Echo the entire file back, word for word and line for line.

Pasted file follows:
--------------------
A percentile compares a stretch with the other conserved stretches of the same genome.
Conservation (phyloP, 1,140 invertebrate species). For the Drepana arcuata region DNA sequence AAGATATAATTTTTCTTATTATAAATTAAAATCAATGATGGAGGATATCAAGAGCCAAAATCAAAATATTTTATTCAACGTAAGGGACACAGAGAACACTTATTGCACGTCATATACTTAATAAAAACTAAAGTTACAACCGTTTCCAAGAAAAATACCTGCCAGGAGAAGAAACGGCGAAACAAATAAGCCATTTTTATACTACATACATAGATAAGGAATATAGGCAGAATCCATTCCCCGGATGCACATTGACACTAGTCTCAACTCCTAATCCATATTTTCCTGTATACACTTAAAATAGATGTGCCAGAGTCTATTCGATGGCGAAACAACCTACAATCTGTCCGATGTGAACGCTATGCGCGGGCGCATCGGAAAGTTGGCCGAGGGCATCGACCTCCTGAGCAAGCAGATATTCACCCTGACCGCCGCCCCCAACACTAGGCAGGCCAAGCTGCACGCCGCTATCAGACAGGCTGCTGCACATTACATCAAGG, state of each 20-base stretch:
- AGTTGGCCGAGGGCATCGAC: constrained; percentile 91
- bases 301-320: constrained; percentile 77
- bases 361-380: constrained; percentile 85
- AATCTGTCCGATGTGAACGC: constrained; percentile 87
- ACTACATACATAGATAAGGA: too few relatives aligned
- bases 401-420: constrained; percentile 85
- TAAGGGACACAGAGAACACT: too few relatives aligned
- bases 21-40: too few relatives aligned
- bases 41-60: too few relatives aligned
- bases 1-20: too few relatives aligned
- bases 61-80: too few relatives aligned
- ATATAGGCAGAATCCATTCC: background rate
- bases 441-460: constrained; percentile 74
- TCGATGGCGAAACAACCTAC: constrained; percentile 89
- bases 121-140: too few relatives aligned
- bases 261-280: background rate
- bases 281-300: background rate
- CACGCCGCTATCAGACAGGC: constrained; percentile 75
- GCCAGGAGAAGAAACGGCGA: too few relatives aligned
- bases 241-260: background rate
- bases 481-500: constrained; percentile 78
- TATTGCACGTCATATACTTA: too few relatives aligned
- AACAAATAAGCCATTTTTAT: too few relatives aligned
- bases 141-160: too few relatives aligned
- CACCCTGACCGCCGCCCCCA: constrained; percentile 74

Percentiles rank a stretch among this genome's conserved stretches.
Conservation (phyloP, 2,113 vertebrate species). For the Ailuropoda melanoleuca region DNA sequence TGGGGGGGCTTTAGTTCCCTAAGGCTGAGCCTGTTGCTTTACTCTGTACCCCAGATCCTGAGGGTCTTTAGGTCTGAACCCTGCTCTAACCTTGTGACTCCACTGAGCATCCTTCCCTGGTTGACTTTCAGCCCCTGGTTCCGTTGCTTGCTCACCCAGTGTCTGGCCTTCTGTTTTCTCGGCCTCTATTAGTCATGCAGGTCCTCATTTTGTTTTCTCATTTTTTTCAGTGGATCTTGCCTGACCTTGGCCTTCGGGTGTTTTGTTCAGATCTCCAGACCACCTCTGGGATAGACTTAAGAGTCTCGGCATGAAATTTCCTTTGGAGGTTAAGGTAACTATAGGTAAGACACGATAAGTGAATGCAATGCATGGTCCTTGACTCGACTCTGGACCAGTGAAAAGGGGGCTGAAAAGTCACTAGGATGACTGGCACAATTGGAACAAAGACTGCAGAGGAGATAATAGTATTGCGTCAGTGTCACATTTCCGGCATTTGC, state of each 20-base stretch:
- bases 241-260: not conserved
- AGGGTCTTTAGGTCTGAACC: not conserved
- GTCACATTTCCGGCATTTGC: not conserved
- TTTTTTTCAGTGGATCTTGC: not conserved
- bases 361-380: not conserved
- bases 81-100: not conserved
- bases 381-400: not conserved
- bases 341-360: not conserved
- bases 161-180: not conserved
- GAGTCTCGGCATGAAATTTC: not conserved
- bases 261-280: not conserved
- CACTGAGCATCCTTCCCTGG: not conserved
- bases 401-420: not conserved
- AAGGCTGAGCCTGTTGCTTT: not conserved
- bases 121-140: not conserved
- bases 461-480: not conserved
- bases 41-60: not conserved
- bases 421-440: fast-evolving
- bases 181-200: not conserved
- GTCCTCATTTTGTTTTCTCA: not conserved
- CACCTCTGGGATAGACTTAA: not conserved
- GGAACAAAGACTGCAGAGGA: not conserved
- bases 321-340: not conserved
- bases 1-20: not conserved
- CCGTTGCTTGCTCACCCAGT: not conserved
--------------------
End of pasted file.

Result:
A percentile compares a stretch with the other conserved stretches of the same genome.
Conservation (phyloP, 1,140 invertebrate species). For the Drepana arcuata region DNA sequence AAGATATAATTTTTCTTATTATAAATTAAAATCAATGATGGAGGATATCAAGAGCCAAAATCAAAATATTTTATTCAACGTAAGGGACACAGAGAACACTTATTGCACGTCATATACTTAATAAAAACTAAAGTTACAACCGTTTCCAAGAAAAATACCTGCCAGGAGAAGAAACGGCGAAACAAATAAGCCATTTTTATACTACATACATAGATAAGGAATATAGGCAGAATCCATTCCCCGGATGCACATTGACACTAGTCTCAACTCCTAATCCATATTTTCCTGTATACACTTAAAATAGATGTGCCAGAGTCTATTCGATGGCGAAACAACCTACAATCTGTCCGATGTGAACGCTATGCGCGGGCGCATCGGAAAGTTGGCCGAGGGCATCGACCTCCTGAGCAAGCAGATATTCACCCTGACCGCCGCCCCCAACACTAGGCAGGCCAAGCTGCACGCCGCTATCAGACAGGCTGCTGCACATTACATCAAGG, state of each 20-base stretch:
- AGTTGGCCGAGGGCATCGAC: constrained; percentile 91
- bases 301-320: constrained; percentile 77
- bases 361-380: constrained; percentile 85
- AATCTGTCCGATGTGAACGC: constrained; percentile 87
- ACTACATACATAGATAAGGA: too few relatives aligned
- bases 401-420: constrained; percentile 85
- TAAGGGACACAGAGAACACT: too few relatives aligned
- bases 21-40: too few relatives aligned
- bases 41-60: too few relatives aligned
- bases 1-20: too few relatives aligned
- bases 61-80: too few relatives aligned
- ATATAGGCAGAATCCATTCC: background rate
- bases 441-460: constrained; percentile 74
- TCGATGGCGAAACAACCTAC: constrained; percentile 89
- bases 121-140: too few relatives aligned
- bases 261-280: background rate
- bases 281-300: background rate
- CACGCCGCTATCAGACAGGC: constrained; percentile 75
- GCCAGGAGAAGAAACGGCGA: too few relatives aligned
- bases 241-260: background rate
- bases 481-500: constrained; percentile 78
- TATTGCACGTCATATACTTA: too few relatives aligned
- AACAAATAAGCCATTTTTAT: too few relatives aligned
- bases 141-160: too few relatives aligned
- CACCCTGACCGCCGCCCCCA: constrained; percentile 74

Percentiles rank a stretch among this genome's conserved stretches.
Conservation (phyloP, 2,113 vertebrate species). For the Ailuropoda melanoleuca region DNA sequence TGGGGGGGCTTTAGTTCCCTAAGGCTGAGCCTGTTGCTTTACTCTGTACCCCAGATCCTGAGGGTCTTTAGGTCTGAACCCTGCTCTAACCTTGTGACTCCACTGAGCATCCTTCCCTGGTTGACTTTCAGCCCCTGGTTCCGTTGCTTGCTCACCCAGTGTCTGGCCTTCTGTTTTCTCGGCCTCTATTAGTCATGCAGGTCCTCATTTTGTTTTCTCATTTTTTTCAGTGGATCTTGCCTGACCTTGGCCTTCGGGTGTTTTGTTCAGATCTCCAGACCACCTCTGGGATAGACTTAAGAGTCTCGGCATGAAATTTCCTTTGGAGGTTAAGGTAACTATAGGTAAGACACGATAAGTGAATGCAATGCATGGTCCTTGACTCGACTCTGGACCAGTGAAAAGGGGGCTGAAAAGTCACTAGGATGACTGGCACAATTGGAACAAAGACTGCAGAGGAGATAATAGTATTGCGTCAGTGTCACATTTCCGGCATTTGC, state of each 20-base stretch:
- bases 241-260: not conserved
- AGGGTCTTTAGGTCTGAACC: not conserved
- GTCACATTTCCGGCATTTGC: not conserved
- TTTTTTTCAGTGGATCTTGC: not conserved
- bases 361-380: not conserved
- bases 81-100: not conserved
- bases 381-400: not conserved
- bases 341-360: not conserved
- bases 161-180: not conserved
- GAGTCTCGGCATGAAATTTC: not conserved
- bases 261-280: not conserved
- CACTGAGCATCCTTCCCTGG: not conserved
- bases 401-420: not conserved
- AAGGCTGAGCCTGTTGCTTT: not conserved
- bases 121-140: not conserved
- bases 461-480: not conserved
- bases 41-60: not conserved
- bases 421-440: fast-evolving
- bases 181-200: not conserved
- GTCCTCATTTTGTTTTCTCA: not conserved
- CACCTCTGGGATAGACTTAA: not conserved
- GGAACAAAGACTGCAGAGGA: not conserved
- bases 321-340: not conserved
- bases 1-20: not conserved
- CCGTTGCTTGCTCACCCAGT: not conserved